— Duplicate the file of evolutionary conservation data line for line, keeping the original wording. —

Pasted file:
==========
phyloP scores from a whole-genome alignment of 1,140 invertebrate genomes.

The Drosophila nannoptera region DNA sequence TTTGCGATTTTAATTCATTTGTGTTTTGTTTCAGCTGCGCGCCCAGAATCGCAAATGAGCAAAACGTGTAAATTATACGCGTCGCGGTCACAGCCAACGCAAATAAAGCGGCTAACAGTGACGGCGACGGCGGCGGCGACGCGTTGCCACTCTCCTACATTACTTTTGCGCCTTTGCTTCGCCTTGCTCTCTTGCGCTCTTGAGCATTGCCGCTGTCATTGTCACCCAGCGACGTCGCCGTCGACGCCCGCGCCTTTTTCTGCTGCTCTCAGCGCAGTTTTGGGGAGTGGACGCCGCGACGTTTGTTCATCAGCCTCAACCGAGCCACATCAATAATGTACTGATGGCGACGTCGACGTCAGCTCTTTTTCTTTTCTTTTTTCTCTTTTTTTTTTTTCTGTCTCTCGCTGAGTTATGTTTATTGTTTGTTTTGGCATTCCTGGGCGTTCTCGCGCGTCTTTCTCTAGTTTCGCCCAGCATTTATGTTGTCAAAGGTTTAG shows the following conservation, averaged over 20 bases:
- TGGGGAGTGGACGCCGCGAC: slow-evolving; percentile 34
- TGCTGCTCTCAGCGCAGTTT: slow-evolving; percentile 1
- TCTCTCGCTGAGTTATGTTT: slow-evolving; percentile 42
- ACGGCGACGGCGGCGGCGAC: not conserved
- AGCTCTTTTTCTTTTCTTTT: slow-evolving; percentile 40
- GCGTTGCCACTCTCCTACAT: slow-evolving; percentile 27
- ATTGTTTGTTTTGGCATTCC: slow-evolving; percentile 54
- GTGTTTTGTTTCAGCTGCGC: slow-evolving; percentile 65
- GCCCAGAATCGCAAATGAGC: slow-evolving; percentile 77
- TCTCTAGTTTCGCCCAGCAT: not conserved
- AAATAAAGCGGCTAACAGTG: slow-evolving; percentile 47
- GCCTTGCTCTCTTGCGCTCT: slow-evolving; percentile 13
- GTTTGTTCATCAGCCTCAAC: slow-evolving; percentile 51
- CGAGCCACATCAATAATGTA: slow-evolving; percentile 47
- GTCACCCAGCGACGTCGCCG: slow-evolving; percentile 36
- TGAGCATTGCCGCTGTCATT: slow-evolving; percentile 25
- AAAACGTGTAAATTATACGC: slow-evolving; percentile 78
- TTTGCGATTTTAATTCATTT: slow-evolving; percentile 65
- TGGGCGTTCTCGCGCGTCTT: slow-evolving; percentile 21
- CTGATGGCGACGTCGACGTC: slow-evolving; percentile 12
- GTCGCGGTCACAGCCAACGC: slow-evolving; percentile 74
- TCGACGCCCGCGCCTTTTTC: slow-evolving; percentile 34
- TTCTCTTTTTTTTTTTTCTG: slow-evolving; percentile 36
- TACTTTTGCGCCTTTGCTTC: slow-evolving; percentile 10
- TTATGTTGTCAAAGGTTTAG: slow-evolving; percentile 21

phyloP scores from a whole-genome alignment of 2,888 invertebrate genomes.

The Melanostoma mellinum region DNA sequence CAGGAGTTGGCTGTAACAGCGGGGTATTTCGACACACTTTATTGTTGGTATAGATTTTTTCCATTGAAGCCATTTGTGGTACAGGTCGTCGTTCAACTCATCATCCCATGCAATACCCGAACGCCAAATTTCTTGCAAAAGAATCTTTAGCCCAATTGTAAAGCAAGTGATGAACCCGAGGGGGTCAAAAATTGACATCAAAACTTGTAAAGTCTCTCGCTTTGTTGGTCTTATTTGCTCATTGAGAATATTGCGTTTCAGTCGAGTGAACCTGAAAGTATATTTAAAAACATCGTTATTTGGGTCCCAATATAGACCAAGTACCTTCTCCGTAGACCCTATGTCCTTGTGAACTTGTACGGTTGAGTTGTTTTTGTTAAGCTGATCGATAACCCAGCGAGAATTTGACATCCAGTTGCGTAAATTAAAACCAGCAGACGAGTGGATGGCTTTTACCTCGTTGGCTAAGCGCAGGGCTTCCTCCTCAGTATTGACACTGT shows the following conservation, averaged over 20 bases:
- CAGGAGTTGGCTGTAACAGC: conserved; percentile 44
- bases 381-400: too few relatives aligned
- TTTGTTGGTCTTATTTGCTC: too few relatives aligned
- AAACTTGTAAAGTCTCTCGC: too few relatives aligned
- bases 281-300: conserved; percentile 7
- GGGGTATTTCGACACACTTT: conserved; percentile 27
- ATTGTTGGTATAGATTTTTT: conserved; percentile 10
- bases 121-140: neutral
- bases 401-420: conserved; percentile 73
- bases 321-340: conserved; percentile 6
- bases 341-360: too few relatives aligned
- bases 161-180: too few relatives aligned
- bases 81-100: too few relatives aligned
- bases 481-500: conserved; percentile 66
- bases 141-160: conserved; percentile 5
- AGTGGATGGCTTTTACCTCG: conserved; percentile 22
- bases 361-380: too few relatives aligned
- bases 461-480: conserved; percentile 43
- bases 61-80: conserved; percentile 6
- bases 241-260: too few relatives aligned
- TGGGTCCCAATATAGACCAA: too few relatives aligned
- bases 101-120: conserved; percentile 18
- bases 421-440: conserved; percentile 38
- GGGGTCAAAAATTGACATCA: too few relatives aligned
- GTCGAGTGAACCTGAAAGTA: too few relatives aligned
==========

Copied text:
phyloP scores from a whole-genome alignment of 1,140 invertebrate genomes.

The Drosophila nannoptera region DNA sequence TTTGCGATTTTAATTCATTTGTGTTTTGTTTCAGCTGCGCGCCCAGAATCGCAAATGAGCAAAACGTGTAAATTATACGCGTCGCGGTCACAGCCAACGCAAATAAAGCGGCTAACAGTGACGGCGACGGCGGCGGCGACGCGTTGCCACTCTCCTACATTACTTTTGCGCCTTTGCTTCGCCTTGCTCTCTTGCGCTCTTGAGCATTGCCGCTGTCATTGTCACCCAGCGACGTCGCCGTCGACGCCCGCGCCTTTTTCTGCTGCTCTCAGCGCAGTTTTGGGGAGTGGACGCCGCGACGTTTGTTCATCAGCCTCAACCGAGCCACATCAATAATGTACTGATGGCGACGTCGACGTCAGCTCTTTTTCTTTTCTTTTTTCTCTTTTTTTTTTTTCTGTCTCTCGCTGAGTTATGTTTATTGTTTGTTTTGGCATTCCTGGGCGTTCTCGCGCGTCTTTCTCTAGTTTCGCCCAGCATTTATGTTGTCAAAGGTTTAG shows the following conservation, averaged over 20 bases:
- TGGGGAGTGGACGCCGCGAC: slow-evolving; percentile 34
- TGCTGCTCTCAGCGCAGTTT: slow-evolving; percentile 1
- TCTCTCGCTGAGTTATGTTT: slow-evolving; percentile 42
- ACGGCGACGGCGGCGGCGAC: not conserved
- AGCTCTTTTTCTTTTCTTTT: slow-evolving; percentile 40
- GCGTTGCCACTCTCCTACAT: slow-evolving; percentile 27
- ATTGTTTGTTTTGGCATTCC: slow-evolving; percentile 54
- GTGTTTTGTTTCAGCTGCGC: slow-evolving; percentile 65
- GCCCAGAATCGCAAATGAGC: slow-evolving; percentile 77
- TCTCTAGTTTCGCCCAGCAT: not conserved
- AAATAAAGCGGCTAACAGTG: slow-evolving; percentile 47
- GCCTTGCTCTCTTGCGCTCT: slow-evolving; percentile 13
- GTTTGTTCATCAGCCTCAAC: slow-evolving; percentile 51
- CGAGCCACATCAATAATGTA: slow-evolving; percentile 47
- GTCACCCAGCGACGTCGCCG: slow-evolving; percentile 36
- TGAGCATTGCCGCTGTCATT: slow-evolving; percentile 25
- AAAACGTGTAAATTATACGC: slow-evolving; percentile 78
- TTTGCGATTTTAATTCATTT: slow-evolving; percentile 65
- TGGGCGTTCTCGCGCGTCTT: slow-evolving; percentile 21
- CTGATGGCGACGTCGACGTC: slow-evolving; percentile 12
- GTCGCGGTCACAGCCAACGC: slow-evolving; percentile 74
- TCGACGCCCGCGCCTTTTTC: slow-evolving; percentile 34
- TTCTCTTTTTTTTTTTTCTG: slow-evolving; percentile 36
- TACTTTTGCGCCTTTGCTTC: slow-evolving; percentile 10
- TTATGTTGTCAAAGGTTTAG: slow-evolving; percentile 21

phyloP scores from a whole-genome alignment of 2,888 invertebrate genomes.

The Melanostoma mellinum region DNA sequence CAGGAGTTGGCTGTAACAGCGGGGTATTTCGACACACTTTATTGTTGGTATAGATTTTTTCCATTGAAGCCATTTGTGGTACAGGTCGTCGTTCAACTCATCATCCCATGCAATACCCGAACGCCAAATTTCTTGCAAAAGAATCTTTAGCCCAATTGTAAAGCAAGTGATGAACCCGAGGGGGTCAAAAATTGACATCAAAACTTGTAAAGTCTCTCGCTTTGTTGGTCTTATTTGCTCATTGAGAATATTGCGTTTCAGTCGAGTGAACCTGAAAGTATATTTAAAAACATCGTTATTTGGGTCCCAATATAGACCAAGTACCTTCTCCGTAGACCCTATGTCCTTGTGAACTTGTACGGTTGAGTTGTTTTTGTTAAGCTGATCGATAACCCAGCGAGAATTTGACATCCAGTTGCGTAAATTAAAACCAGCAGACGAGTGGATGGCTTTTACCTCGTTGGCTAAGCGCAGGGCTTCCTCCTCAGTATTGACACTGT shows the following conservation, averaged over 20 bases:
- CAGGAGTTGGCTGTAACAGC: conserved; percentile 44
- bases 381-400: too few relatives aligned
- TTTGTTGGTCTTATTTGCTC: too few relatives aligned
- AAACTTGTAAAGTCTCTCGC: too few relatives aligned
- bases 281-300: conserved; percentile 7
- GGGGTATTTCGACACACTTT: conserved; percentile 27
- ATTGTTGGTATAGATTTTTT: conserved; percentile 10
- bases 121-140: neutral
- bases 401-420: conserved; percentile 73
- bases 321-340: conserved; percentile 6
- bases 341-360: too few relatives aligned
- bases 161-180: too few relatives aligned
- bases 81-100: too few relatives aligned
- bases 481-500: conserved; percentile 66
- bases 141-160: conserved; percentile 5
- AGTGGATGGCTTTTACCTCG: conserved; percentile 22
- bases 361-380: too few relatives aligned
- bases 461-480: conserved; percentile 43
- bases 61-80: conserved; percentile 6
- bases 241-260: too few relatives aligned
- TGGGTCCCAATATAGACCAA: too few relatives aligned
- bases 101-120: conserved; percentile 18
- bases 421-440: conserved; percentile 38
- GGGGTCAAAAATTGACATCA: too few relatives aligned
- GTCGAGTGAACCTGAAAGTA: too few relatives aligned